IS SCANDINAVIAN DESIGN OVER? ACCORDING TO EXPERTS, NOT SO SOON
At least a quarter of all local homeowners choose a Scandinavian or a Scandinavian-inspired theme for their home renovations. Ironic, really, considering the stark contrast between the cool climes of the Nordic countries and our sunny tropical weather. The question is – are Singaporeans tiring of Scandinavian design?
Is It Even Scandinavian…
Before we establish the enduring or waning popularity of Scandinavian décor in Singapore, we should first ascertain its authenticity (or not) in the local context.
By definition, Scandinavian interior design embodies simplicity, minimalism and above all, functionality. It is a democratic design movement, based on the belief that good design should be accessible to the masses. Within Scandinavia, it was originally called ‘functionalism’. It emerged in the early 1900s, reached its peak in the 1950s and lives on in the ‘IKEA’ aesthetic.
In general, Scandinavian designers favour natural materials such as wood, leather and cotton over synthetic ones, and light, neutral colours over dark, dramatic ones. They draw their inspiration from nature.
In the 60s and 70s, Scandinavian designers began to experiment with new materials like fibreglass and plastics. Though the materials changed, the clean lines remained.
In Scandinavia, a light-filled interior and the absence of clutter conspire to create a comfortable, inviting indoor environment during the long cold winter months. In Singapore, they are likewise a logical response to our climate – but in our case, to provide relief from the heat not the cold. They are also particularly suited to our compact living arrangements, since light colours and a lack of ornamentation visually enlarge a space.
Above all, Singaporeans are a practical bunch of people, just like the Swedes, Danes, Norwegians, Finns and Icelanders. Our embrace of Scandinavian design is no doubt related to our world-renowned love of efficiency.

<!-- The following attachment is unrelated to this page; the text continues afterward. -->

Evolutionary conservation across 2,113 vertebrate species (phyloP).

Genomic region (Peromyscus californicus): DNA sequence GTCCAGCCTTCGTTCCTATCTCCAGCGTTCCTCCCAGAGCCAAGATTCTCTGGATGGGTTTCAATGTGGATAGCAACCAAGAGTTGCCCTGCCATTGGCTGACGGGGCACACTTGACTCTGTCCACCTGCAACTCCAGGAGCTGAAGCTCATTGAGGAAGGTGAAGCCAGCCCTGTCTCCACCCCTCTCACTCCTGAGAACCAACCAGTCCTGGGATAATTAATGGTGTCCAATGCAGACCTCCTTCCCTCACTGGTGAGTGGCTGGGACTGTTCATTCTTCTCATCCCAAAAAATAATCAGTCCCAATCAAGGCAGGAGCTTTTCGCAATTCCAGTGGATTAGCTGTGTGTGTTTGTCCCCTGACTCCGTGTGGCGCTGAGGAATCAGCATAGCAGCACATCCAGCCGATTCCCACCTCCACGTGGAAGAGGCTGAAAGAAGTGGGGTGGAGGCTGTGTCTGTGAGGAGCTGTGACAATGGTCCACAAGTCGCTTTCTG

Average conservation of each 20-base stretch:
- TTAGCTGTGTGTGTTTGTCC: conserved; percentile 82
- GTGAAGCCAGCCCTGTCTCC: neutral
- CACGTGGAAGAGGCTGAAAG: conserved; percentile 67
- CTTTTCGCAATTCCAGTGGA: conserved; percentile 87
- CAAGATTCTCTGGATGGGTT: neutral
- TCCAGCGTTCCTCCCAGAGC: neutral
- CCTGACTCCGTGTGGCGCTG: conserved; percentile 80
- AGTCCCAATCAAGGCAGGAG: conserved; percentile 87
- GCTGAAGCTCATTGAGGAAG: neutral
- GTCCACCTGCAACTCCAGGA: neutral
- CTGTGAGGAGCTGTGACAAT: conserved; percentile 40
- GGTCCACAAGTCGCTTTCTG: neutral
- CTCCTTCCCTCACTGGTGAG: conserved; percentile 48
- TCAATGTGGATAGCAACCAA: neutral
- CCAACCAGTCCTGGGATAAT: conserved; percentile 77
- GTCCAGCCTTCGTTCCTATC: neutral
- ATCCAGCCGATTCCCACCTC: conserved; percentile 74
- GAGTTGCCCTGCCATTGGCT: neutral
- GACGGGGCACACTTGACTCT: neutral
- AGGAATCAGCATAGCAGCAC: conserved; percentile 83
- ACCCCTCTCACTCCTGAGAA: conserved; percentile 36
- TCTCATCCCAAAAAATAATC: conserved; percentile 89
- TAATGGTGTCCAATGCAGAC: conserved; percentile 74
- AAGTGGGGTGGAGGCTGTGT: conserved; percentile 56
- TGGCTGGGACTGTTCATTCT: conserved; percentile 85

Scandinavian interior design, interpreted in the local context, no doubt differs from its original form and context. But the very fact that it has been adopted for practical reasons related to climatic conditions and space constraints, and adapted to incorporate the durability and cost-efficiency of modern building materials, is true to the essential spirit of the pragmatic Danes and Swedes who birthed it.
Into the Light
Scandinavian interiors are characterised by an abundance of natural light. ‘Naked’ or barely dressed windows that admit sunlight are the norm.
Wooden It Be Nice
Wood, the lighter the better, is the favourite material of Scandinavian designers. In the local market, solid wood is costly, prone to swelling due to the moisture content in the air, and fodder for termites. However, the rise of laminates enables an easy-to-maintain wood-like look at a fraction of the price.
Come In, Outdoors
Almost every Scandinavian house has a splash of greenery – nature’s air purifier and a one-of-a-kind piece of living décor. Not surprisingly, the Nordic countries are leading the world in sustainability and healthy living. Though we live in a garden city, as a nation we are lagging behind our Nordic counterparts. But we’re playing catch-up!
Here to Stay
In conclusion, so long as Singaporeans pursue pragmatism over whimsy and favour functionality over frivolity, Scandinavian design has a home in our homeland.
Whether you intend to opt for a Scandinavian décor theme or are veering towards Victorian, rustic, tropical, industrial or any other concept, you are no doubt conscious of cost. Though ‘cheap and good’ is the elusive ideal that we true-blue Singaporeans covet, ‘cheap’ is not always ‘good’. What you should be aiming for is genuine value for money.